“That right-wing notion [that the president isn't a U.S. citizen] has been so thoroughly discredited that only Donald Trump and assorted other loonies still cling to it. Neither the AP nor – I hope – The Independent Record belongs in their company.”
The IR had to do damage control, and a small retraction note was printed on the following Tuesday in which the paper claimed that a copy editor in the newsroom had merely played a prank by inserting the word “allegedly,” believing that his fellow copy-editor would catch it and delete it.
I suppose this could be a valid excuse, but it is also a perfect ruse, an escape hatch by which the conservative Republican publisher of the newspaper Randy Rickman can protect somebody in the newsroom who might have been doing his bidding. I would say there’s a fair chance that, despite what he might say publicly, Rickman believes that Obama’s nationality is an open question. He would not be the only editor in Montana to hold such an opinion. Frank Miele, who runs the Interlake, is a proud birther.
Anyway, I doubt that a reporter will digging into the IR incident any time soon.
Civil War, Anyone?
Speaking of the Helena IR, and speaking of crazies, am I the only one who was surprised when a full weekpassed after Intelligent Discontent and this blog wrote about it before the IR decided to report the fact that the Montana Tea Party has mounted an effort to get Montana to secede from the Union? Unable to live under the terrible yoke of an Obama presidency, unwilling to move en masse to Canada or someplace else, and wholly approving of the actions of the Confederacy in 1860, the Tea Party in Montana and in many other states has launched a secession movement.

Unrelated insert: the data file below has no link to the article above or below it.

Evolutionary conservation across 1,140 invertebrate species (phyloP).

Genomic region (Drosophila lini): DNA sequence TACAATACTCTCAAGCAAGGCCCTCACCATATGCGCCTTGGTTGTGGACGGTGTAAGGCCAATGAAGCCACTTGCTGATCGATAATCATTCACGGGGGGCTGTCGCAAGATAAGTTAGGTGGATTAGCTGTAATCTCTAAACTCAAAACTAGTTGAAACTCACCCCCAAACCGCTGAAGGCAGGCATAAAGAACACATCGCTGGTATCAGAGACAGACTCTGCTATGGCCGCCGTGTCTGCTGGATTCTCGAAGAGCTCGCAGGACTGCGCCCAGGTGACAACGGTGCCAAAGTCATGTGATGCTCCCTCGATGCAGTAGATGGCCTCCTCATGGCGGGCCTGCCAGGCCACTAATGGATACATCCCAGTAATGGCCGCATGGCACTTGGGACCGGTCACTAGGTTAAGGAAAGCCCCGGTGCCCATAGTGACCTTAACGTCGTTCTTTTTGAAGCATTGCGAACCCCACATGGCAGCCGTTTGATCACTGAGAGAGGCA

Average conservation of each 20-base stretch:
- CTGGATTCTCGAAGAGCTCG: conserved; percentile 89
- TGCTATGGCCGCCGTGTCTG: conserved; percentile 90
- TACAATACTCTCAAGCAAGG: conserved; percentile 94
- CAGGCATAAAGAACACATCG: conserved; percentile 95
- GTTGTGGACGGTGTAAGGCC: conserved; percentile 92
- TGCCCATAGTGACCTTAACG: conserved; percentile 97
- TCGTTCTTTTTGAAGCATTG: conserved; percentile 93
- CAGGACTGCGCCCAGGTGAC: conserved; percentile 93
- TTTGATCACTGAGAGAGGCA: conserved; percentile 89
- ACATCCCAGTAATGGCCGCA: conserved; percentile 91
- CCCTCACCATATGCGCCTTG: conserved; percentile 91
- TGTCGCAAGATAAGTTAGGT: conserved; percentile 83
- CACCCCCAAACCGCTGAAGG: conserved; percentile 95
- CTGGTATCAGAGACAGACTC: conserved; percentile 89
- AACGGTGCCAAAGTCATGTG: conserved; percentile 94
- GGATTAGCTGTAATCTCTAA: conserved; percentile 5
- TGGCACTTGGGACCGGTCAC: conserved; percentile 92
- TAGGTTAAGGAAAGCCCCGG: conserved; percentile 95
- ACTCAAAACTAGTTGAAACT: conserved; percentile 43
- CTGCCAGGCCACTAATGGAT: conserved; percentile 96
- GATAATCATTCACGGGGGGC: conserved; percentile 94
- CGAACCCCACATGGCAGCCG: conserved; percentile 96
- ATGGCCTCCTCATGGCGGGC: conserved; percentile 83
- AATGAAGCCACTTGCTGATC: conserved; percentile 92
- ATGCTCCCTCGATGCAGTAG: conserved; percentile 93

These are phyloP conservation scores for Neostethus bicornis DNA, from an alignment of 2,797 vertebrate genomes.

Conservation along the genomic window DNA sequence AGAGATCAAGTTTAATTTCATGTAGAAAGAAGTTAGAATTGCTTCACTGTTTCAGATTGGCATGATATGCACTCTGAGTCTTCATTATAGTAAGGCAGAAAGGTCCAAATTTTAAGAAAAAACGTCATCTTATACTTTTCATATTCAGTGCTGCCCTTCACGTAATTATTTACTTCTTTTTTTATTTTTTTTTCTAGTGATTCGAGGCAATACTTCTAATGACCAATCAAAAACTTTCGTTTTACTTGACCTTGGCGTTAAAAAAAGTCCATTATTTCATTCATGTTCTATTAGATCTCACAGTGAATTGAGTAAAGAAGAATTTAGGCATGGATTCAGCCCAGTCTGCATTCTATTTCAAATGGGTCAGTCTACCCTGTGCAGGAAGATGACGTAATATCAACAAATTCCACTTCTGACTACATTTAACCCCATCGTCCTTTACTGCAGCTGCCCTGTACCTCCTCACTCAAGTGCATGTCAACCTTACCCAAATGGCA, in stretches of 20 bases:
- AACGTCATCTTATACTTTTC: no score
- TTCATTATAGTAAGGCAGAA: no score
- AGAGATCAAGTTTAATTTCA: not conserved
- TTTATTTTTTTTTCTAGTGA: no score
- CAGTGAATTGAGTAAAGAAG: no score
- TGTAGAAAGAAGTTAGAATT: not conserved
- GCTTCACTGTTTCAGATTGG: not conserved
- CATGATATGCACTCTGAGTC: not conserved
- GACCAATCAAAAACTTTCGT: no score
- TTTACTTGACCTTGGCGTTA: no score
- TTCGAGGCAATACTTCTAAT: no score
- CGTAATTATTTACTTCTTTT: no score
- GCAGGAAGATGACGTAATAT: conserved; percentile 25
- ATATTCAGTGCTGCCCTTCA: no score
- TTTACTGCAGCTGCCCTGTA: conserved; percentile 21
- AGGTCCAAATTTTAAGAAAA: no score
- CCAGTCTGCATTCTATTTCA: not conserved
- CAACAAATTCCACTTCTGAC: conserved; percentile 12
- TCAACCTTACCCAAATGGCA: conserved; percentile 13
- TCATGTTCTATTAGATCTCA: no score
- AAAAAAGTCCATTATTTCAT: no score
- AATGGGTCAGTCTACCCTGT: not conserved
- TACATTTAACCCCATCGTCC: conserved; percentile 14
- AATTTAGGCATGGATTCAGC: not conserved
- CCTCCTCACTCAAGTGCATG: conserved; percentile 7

Like everything else the Tea Party does, this effort will flop because of consists of imbeciles who can barely read or write, let alone organize a mass movement. However, as with other Tea Party antics that humiliate the GOP with image problems, the IR decided to wait on reporting it until a slow news day with few readers, the day before Thanksgiving.
Fortunately, the Cowgirl Blog told the story shortly after it broke, which is why we continue to be Montana’s number one site for politics.
In case you missed it, this weekend’s New York Times included an editorial about the role of out-of-state corporate money in the Montana elections . Here’s an excerpt:
The big money affecting many state races that most vexes Montanans came from a group of outsiders called American Tradition Partnership, a tax-exempt organization that describes itself as “fighting the radical environmentalist agenda” and refuses to disclose its donors. It brought the lawsuit that led the Supreme Court to strike down the state’s anti-corruption law.
The group has brought another lawsuit in Montana to strike down the state’s campaign contribution disclosure law, scheduled to go to trial next year. Its deeply flawed theory is that the more money there is in politics, the freer the exchange of ideas, and that disclosure inhibits that exchange.
Initiative 166 gave voters the chance to say they want to control how political campaigns are run in their state. As Gov. Brian Schweitzer summed it up, Montanans are saying loudly enough for the Supreme Court to hear, “Now it’s up to Congress to pass a constitutional amendment to get the dirty, secret, corporate, foreign money out of our elections for good.”